, Volume 40, Issue 5, pp 762-781
Date: 17 Nov 2012

Cetirizine

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Summary

Synopsis

Cetirizine, a piperazine derivative and carboxylated metabolite of hydroxyzine, is a potent histamine H1-receptor antagonist with antiallergic properties. It has marked affinity for peripheral histamine H1-receptors and, at the standard dose of 10mg daily, lacks the CNS depressant effects of standard antihistamines. In addition, it inhibits histamine release and eosinophil chemotaxis during the secondary phase of the allergic response. Results from controlled clinical trials indicate that cetirizine is an effective and well tolerated treatment of seasonal and perennial allergic rhinitis and chronic idiopathic urticaria. Cetirizine appears to be as effective as conventional dosages ofterfenadine, chlorpheniramine and hydroxyzine in relieving symptoms associated with these disorders and produces a markedly lower incidence of sedation than chlorpheniramine, hydroxyzine and several other standard antihistamines. Thus, cetirizine appears to provide a useful alternative to other ‘nonsedating’ antihistamines; cetirizine may also have a future role in the treatment of allergic asthma and certain forms of physical urticaria.

Pharmacodynamic Properties

Cetirizine demonstrates similar affinity to terfenadine for in vitro binding to peripheral histamine H1-receptors. However, it is highly selective for histamine H1-receptors, possessing less affinity than terfenadine or hydroxyzine for calcium channel receptors, adrenergic α1-, dopamine D2-, serotonin 5-HT2 receptors and muscarinic receptors. Standard tests of antihistaminic activity in animals have shown cetirizine to have greater potency on a weight-to-weight basis than other antihistamines such as clemastine, mepyramine, terfenadine and hydroxyzine. In human studies, suppression of the weal esponse to intradermally injected histamine was greater with cetirizine 10mg than with placebo, peaking at 4 to 8 hours and lasting up to 24 hours. Cetirizine 10mg had a similar potency to diphenhydramine 50mg, hydroxyzine 25mg and terfenadine 180mg, but was more potent than terfenadine 60mg with a more rapid onset and longer duration of action, more potent than loratadine 10mg, chlorpheniramine 6mg or mequitazine 5mg, and more rapid in onset than astemizole 10mg.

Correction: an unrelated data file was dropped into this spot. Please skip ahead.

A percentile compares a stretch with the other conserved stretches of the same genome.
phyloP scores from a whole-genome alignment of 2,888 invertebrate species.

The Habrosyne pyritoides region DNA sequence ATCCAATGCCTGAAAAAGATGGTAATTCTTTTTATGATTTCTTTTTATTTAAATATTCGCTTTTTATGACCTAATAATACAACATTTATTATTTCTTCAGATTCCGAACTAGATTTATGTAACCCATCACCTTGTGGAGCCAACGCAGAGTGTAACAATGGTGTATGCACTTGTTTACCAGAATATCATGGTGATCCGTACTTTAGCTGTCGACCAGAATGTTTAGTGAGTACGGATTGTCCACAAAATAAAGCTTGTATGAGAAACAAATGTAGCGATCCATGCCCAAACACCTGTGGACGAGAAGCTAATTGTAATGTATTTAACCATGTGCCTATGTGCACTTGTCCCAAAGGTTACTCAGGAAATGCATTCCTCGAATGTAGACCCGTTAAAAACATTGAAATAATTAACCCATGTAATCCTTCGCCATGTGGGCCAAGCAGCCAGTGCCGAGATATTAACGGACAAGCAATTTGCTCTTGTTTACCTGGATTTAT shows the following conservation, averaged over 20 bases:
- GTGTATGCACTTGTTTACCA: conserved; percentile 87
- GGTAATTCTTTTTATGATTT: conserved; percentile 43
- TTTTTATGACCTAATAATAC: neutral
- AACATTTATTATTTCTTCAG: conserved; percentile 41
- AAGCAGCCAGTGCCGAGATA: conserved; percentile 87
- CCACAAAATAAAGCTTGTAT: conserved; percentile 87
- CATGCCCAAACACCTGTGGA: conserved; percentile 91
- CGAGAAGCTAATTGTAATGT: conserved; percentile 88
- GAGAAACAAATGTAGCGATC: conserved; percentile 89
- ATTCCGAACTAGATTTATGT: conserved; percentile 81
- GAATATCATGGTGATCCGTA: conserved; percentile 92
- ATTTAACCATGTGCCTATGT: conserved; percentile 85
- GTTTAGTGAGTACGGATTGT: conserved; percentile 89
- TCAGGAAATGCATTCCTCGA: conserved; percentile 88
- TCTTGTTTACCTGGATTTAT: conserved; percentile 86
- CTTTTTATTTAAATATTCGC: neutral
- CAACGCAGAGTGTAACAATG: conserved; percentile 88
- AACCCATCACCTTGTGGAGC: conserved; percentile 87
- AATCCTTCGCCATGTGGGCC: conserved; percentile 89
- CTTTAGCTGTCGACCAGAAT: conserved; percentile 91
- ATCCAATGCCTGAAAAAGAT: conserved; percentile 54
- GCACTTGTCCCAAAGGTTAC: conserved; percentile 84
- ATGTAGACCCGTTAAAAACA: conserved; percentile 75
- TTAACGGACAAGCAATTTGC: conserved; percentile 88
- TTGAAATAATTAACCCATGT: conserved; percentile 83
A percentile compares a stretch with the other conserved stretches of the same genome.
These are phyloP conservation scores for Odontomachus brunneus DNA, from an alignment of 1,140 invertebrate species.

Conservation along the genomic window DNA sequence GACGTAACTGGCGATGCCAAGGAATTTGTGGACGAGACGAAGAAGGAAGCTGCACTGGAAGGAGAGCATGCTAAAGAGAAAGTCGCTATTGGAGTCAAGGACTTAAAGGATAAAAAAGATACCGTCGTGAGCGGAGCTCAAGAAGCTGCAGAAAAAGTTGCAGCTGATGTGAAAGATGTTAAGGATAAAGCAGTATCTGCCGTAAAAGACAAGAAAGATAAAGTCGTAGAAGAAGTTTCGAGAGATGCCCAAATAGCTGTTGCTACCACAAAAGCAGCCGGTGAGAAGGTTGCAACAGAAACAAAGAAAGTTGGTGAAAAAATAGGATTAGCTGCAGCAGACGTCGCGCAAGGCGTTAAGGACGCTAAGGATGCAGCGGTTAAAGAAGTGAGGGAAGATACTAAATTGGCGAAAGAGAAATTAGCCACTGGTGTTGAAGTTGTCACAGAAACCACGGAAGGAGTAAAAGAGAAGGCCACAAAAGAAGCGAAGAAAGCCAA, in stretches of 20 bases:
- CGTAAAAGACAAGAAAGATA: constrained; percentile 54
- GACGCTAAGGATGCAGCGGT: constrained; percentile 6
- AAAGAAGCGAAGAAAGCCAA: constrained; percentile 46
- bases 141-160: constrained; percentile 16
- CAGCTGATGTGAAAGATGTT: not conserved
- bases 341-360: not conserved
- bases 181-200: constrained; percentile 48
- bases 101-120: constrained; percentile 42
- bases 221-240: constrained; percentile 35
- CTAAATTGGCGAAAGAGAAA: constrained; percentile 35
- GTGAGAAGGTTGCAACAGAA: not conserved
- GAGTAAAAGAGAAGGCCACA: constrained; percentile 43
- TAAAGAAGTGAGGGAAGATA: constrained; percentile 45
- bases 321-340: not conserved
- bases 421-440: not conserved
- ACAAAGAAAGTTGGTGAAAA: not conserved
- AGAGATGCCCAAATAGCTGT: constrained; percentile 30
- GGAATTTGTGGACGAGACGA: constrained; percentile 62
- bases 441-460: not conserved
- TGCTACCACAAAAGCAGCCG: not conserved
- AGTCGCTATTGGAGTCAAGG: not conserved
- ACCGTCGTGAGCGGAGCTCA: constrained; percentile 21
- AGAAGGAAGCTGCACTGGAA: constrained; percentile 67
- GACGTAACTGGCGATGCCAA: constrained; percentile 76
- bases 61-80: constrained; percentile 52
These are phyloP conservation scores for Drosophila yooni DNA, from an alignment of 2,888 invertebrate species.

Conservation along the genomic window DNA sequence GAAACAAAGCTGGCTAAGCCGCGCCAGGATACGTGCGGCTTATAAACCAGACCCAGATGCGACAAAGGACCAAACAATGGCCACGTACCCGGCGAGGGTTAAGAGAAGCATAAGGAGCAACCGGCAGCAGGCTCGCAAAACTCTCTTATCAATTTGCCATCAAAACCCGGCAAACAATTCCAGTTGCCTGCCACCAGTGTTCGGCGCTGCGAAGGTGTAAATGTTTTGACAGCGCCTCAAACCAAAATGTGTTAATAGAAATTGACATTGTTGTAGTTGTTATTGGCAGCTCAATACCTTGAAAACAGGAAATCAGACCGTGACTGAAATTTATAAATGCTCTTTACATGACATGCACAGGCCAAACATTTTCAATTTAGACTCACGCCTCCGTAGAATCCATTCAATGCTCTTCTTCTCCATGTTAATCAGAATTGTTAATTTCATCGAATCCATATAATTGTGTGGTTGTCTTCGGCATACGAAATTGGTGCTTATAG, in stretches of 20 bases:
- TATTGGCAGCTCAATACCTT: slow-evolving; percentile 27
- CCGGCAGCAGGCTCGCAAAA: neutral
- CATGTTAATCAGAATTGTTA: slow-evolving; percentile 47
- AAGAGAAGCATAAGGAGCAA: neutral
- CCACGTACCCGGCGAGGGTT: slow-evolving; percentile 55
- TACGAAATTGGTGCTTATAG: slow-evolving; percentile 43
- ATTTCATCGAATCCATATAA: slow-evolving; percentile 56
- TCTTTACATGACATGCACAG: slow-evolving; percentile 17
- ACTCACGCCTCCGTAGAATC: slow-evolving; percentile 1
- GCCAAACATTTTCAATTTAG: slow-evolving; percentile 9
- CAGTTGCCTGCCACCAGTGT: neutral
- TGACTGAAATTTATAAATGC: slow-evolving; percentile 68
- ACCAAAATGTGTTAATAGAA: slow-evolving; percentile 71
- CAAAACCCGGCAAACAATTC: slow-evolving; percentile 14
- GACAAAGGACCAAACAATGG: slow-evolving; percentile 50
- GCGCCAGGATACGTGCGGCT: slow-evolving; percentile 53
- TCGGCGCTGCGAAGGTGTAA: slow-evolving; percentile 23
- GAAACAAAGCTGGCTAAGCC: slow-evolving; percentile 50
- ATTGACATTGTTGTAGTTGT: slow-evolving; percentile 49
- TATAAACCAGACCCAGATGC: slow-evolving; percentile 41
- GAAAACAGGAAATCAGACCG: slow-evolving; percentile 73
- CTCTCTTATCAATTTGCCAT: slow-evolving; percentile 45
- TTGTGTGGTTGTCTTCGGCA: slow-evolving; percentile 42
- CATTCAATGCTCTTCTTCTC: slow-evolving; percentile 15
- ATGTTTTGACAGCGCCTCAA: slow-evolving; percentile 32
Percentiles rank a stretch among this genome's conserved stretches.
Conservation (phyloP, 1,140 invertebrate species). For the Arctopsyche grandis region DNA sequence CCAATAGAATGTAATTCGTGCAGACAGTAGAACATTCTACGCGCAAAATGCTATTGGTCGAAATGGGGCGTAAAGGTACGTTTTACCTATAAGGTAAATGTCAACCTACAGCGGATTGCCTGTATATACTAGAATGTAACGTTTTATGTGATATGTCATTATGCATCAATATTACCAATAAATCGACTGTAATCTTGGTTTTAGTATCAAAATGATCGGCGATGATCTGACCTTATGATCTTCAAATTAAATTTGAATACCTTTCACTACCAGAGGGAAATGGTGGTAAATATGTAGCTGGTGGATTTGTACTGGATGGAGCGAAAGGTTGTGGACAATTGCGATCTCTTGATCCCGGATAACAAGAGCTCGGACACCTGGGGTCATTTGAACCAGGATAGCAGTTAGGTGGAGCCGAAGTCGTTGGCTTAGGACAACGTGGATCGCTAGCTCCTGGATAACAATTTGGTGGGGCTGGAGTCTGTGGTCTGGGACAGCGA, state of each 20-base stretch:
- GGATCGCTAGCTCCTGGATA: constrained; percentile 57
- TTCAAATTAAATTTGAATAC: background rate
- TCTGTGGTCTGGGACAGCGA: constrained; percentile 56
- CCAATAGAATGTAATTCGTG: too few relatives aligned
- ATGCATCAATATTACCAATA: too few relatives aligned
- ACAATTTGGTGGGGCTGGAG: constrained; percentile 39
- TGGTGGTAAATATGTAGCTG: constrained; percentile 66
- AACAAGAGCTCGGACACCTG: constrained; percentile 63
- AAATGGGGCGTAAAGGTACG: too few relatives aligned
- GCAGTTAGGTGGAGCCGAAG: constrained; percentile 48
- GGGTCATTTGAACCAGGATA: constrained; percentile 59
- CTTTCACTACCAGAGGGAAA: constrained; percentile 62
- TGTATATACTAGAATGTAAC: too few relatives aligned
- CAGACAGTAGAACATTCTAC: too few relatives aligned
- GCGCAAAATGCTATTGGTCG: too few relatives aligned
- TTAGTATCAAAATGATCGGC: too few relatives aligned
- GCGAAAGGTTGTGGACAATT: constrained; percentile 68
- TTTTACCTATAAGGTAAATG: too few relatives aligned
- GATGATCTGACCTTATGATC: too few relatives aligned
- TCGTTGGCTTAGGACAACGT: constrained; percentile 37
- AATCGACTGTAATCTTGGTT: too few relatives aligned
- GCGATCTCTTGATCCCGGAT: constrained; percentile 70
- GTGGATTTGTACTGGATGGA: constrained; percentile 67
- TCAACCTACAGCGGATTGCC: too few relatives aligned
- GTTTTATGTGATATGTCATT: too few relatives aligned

Cetirizine 5 to 20mg also provided a dose-dependent protective effect from bronchospasrn induced by inhaled histamine in asthmatics: a 20mg dose was superior in activity; o hydroxyzine 25mg.

Antiallergic activity has been shown in models using allergens and other inflammatory agents. Cetirizine had little effect on mast cells and the release of mediators of immediate hypersensitivity. However, eosinophil chemotaxis in response to allergens was inhibited in atopic subjects. An inhibitory effect on the responses of neutrophils and platelets in allergy has also been demonstrated in experimental models and human volunteers.

In psychomotor performance studies, cetirizine 10mg did not significantly affect subjective or objective assessments of drowsiness, or objective assessments of cognitive impairment in volunteers.

Pharmacokinetic Properties

Cetirizine is rapidly absorbed, reaching peak plasma concentrations of 257 μg/L within 1 hour of administration of 10mg oral doses to healthy volunteers (980 μg/L in children); AUC was 2.87 mg/L · h with this dose (6.37 mg/L · h in children). Plasma concentrations and AUC increase linearly with dose. Food does not affect the extent of absorption, but may slightly reduce the rate.

The volume of distribution of cetirizine at steady-state is 30 to 40L. Animal studies indicate that peak concentrations in the brain are less than 10% of plasma concentrations.

The terminal phase elimination half-life is 7 to 10 hours. Approximately 70% of a dose of cetirizine is excreted in the urine, mainly as unchanged drug, although small amounts of unidentified metabolites are found. Approximately 10% of the total dose is excreted in the faeces. The apparent total body clearance is 0.04 to 0.05 L/h/kg (0.06 to 0.07 L/h/kg in children).

In patients with even mild impairment of renal function, the terminal elimination half-life of cetirizine is increased to approximately 20 hours. Half-life is also prolonged in elderly volunteers, an effect independent of age per se, but dependent on renal function. The elimination half-life is somewhat shorter in children, being 6 to 7 hours.